|Title||Seabed conditions on the inner shelves of Atlantic Canada|
|Licence||Please note the adoption of the Open Government Licence - Canada
supersedes any previous licences.|
|Author||Eamer, J B R;
Shaw, J; King, E L; MacKillop, K|
|Source||Geological Survey of Canada, Open File 8731, 2020, 161 pages, https://doi.org/10.4095/326514 Open Access|
|Links||Bathymetric Data - Données bathymétriques|
|Publisher||Natural Resources Canada|
|Related||NRCan photo(s) in this
|Province||Eastern offshore region; New Brunswick; Newfoundland and Labrador; Nova Scotia; Prince Edward Island|
|NTS||1; 2; 3D; 10; 11; 12B; 12G; 12H; 12I; 12J; 12O; 12P; 20; 21; 22A|
|Area||Gulf of St. Lawrence; Cape Breton Island; Bras d'Or Lakes; Burin Peninsula; Avalon Peninsula; Straight Shore; Notre Dame Bay; Great Northern Peninsula; St. George's Bay; Sable Island; Baie des Chaleurs;
Northumberland Strait; Magdalen Islands; Bay of Fundy|
|Lat/Long WENS|| -68.0000 -52.0000 52.2500 42.0000|
|Subjects||marine geology; regional geology; surficial geology/geomorphology; engineering geology; geophysics; Nature and Environment; Science and Technology; Health and Safety; continental margins; continental
shelf; fiords; seafloor topography; bedrock topography; bedrock geology; lithology; structural features; postglacial deposits; marine sediments; deltas; submarine fans; glacial deposits; ice contact deposits; tills; moraines; drumlins; muds; sands;
gravels; boulders; overburden thickness; bathymetry; scouring; bedforms; sea ice; icebergs; submarine features; gas; salt diapirs; mining activities; collapse structures; subsidence; sinkholes; geological history; glacial history; depositional
history; sea level changes; sediment reworking; sediment dispersal; salt tectonics; deformation; geophysical surveys; New Brunswick Continental Shelf; Magdalen Shelf; Cape Breton Shelf; Atlantic Continental Shelf; Scotian Shelf; Cape Ray Shelf;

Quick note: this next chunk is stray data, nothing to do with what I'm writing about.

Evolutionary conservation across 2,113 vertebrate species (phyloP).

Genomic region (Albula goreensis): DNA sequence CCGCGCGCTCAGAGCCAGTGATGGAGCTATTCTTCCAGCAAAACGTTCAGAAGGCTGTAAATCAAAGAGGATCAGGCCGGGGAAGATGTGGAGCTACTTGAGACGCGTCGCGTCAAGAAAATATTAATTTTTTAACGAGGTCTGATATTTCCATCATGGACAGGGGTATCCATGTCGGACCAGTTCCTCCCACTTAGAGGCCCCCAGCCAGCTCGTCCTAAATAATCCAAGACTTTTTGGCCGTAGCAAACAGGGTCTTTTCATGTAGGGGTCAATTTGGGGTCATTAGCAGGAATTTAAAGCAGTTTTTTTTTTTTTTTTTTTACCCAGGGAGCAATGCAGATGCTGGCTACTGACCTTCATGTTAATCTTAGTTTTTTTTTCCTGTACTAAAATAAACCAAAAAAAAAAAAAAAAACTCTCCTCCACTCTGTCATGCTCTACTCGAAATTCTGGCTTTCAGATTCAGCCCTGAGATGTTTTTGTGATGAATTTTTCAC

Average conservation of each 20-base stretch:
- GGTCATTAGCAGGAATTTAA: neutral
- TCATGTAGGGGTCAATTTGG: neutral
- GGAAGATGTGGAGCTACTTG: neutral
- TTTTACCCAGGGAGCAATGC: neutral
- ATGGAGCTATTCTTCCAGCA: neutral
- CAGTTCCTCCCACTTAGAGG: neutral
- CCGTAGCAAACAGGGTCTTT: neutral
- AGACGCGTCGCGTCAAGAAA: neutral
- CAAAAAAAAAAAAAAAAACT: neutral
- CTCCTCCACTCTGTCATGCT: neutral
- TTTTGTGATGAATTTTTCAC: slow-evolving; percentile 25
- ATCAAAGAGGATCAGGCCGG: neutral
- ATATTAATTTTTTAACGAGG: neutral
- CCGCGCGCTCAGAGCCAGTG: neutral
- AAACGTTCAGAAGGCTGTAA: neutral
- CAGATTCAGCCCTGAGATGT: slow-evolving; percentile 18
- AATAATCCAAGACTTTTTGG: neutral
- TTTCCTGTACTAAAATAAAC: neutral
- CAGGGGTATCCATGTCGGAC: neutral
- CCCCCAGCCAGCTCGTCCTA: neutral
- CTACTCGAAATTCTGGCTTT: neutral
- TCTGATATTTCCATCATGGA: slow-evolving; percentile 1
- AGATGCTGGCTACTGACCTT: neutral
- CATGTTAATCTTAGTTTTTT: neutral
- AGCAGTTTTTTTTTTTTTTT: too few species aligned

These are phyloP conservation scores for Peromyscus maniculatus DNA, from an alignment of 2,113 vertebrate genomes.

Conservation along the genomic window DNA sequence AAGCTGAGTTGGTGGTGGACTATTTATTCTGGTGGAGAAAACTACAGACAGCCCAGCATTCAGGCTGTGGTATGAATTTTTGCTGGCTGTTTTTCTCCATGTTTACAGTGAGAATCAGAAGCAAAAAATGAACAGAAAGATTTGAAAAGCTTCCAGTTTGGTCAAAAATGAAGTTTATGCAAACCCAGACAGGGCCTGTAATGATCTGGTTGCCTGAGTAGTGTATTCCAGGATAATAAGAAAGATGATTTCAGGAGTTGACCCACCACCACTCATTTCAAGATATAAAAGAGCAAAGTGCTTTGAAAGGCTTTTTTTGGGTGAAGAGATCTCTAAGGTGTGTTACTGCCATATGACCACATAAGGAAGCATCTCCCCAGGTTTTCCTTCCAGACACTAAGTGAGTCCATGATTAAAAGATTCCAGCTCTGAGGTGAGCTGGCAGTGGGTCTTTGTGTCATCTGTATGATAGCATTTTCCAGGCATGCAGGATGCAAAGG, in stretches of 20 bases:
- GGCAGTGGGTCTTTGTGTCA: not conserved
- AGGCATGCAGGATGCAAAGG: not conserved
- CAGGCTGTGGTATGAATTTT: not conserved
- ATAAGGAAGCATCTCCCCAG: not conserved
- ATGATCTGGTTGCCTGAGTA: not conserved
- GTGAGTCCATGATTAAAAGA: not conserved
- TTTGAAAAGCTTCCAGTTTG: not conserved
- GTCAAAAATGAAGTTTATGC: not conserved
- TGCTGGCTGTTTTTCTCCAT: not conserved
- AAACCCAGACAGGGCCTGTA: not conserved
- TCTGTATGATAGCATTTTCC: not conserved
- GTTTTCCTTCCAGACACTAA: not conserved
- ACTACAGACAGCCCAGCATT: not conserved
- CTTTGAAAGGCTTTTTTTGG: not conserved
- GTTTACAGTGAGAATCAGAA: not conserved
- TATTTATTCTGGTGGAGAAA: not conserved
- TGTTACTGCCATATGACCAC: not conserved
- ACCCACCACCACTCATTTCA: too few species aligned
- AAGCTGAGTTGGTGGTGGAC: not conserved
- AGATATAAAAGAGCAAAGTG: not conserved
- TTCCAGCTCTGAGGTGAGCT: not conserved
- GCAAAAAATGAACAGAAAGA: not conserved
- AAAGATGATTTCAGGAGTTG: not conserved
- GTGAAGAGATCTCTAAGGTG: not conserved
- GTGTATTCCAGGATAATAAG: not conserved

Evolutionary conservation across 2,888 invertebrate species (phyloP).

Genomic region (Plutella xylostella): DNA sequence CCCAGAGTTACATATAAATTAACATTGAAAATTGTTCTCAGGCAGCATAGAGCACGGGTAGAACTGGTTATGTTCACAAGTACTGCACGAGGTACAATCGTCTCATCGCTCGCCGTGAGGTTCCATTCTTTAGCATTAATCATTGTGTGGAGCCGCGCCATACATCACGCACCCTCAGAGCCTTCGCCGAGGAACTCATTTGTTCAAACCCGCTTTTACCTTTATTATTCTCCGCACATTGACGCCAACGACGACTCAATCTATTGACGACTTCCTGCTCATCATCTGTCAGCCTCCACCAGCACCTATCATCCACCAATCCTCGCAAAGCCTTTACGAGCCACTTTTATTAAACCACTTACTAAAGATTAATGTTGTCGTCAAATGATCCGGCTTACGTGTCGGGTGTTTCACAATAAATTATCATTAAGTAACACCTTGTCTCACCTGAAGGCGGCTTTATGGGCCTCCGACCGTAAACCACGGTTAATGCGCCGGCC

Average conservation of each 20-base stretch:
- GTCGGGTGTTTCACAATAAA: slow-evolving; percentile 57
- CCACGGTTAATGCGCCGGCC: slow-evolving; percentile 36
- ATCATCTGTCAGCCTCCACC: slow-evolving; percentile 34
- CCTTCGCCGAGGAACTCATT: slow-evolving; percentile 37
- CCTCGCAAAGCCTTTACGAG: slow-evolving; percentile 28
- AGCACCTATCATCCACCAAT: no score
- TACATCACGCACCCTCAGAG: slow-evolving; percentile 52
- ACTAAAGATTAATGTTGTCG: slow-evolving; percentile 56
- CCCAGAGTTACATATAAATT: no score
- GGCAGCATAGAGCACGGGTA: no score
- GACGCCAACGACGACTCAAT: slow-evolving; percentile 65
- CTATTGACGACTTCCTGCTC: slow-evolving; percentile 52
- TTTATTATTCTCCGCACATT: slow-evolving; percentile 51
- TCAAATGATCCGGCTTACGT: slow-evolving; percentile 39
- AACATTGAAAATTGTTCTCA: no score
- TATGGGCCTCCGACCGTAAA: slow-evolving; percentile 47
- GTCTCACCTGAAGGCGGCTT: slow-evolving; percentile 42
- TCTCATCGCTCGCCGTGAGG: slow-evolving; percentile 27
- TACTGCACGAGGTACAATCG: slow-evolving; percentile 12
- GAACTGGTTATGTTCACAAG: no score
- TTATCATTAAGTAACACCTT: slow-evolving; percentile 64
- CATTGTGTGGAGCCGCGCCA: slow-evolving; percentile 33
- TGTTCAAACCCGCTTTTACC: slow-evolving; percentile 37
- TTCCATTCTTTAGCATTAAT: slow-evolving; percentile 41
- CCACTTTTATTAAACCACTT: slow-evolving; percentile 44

Prince Edward Island Platform; Cape Breton Trough; Infrastructures; Development; cumulative effects; glaciomarine sediments; Classification; Phanerozoic; Cenozoic; Quaternary; Tertiary; Mesozoic; Cretaceous; Triassic; Paleozoic; Permian;
Carboniferous; Devonian; Silurian; Ordovician; Cambrian; Precambrian; Proterozoic|
|Illustrations||location maps; geoscientific sketch maps; tables; photographs; geophysical profiles; profiles; cross-sections; correlation sections; 3-D images; 3-D models|
|Program||Marine Geoscience for Marine Spatial Planning|
|Released||2020 08 14|
The shallow seafloor of Atlantic Canada (<100 m) displays a great diversity of conditions, necessitating a subdivision into 23 unique regions.
For each region we summarize the
combinations of bedrock type, seafloor morphology, and surficial sediments as they are relevant to the emplacement of offshore infrastructure (e.g. piles, anchors, cables, pipelines).
The surficial sediment (overburden) found throughout the 23
regions comprises combinations of glacial diamict (ice-contact sediment or till), glaciomarine mud, postglacial mud, and postglacial sand and gravel, each unit having differing geotechnical properties.
Because of resistance and boulder content,
till presents the greatest challenge to the emplacement of monopiles. The distribution and thickness of the remaining surficial units varies across the regions. Relatively thick deposits of postglacial mud and glaciomarine mud are found in parts of
regions 1, 5, 8, and 11.
The most extensive area of shallow water, low relief, and very thin overburden (e.g., suitable for gravity-based development) is the southern Gulf of St. Lawrence and off northeast Cape Breton (regions 2, 3, 4 and 6).
Smaller areas of similar character exist off the Newfoundland coast (regions 16, 18, and 21).
Widespread thick (>25 m) overburden suitable for pile installation is only present in one large area: Region 12, Sable Island - on the outer continental
Factors that may present difficulties to development include: a) Seafloor scour and bedform migration (regions 2 - 6, 11, 12, 16, 18, and 21); b) pervasive sea ice and icebergs (regions 16 - 20); c) incised submarine valleys (regions 1, 2,
3, 5, 7, 23); d) extensive gas in sediments (regions 1, 9, 12, 21, 22); e) salt diapirs (regions 4, 6, 22); and f) seafloor collapse due to mining (region 7). See Introduction Figure 7 for map of regions.
|Summary||(Plain Language Summary, not published)|
With increasing global development of the seabed for emerging renewable energy technologies (wind, wave and tidal), it is timely to re-examine the inner
continental shelf of Atlantic Canada. The results of these analyses are presented here, where we describe the seabed foundation conditions including seabed geology, geohazards and geotechnical properties as a guide for any future seabed installations
and related infrastructure.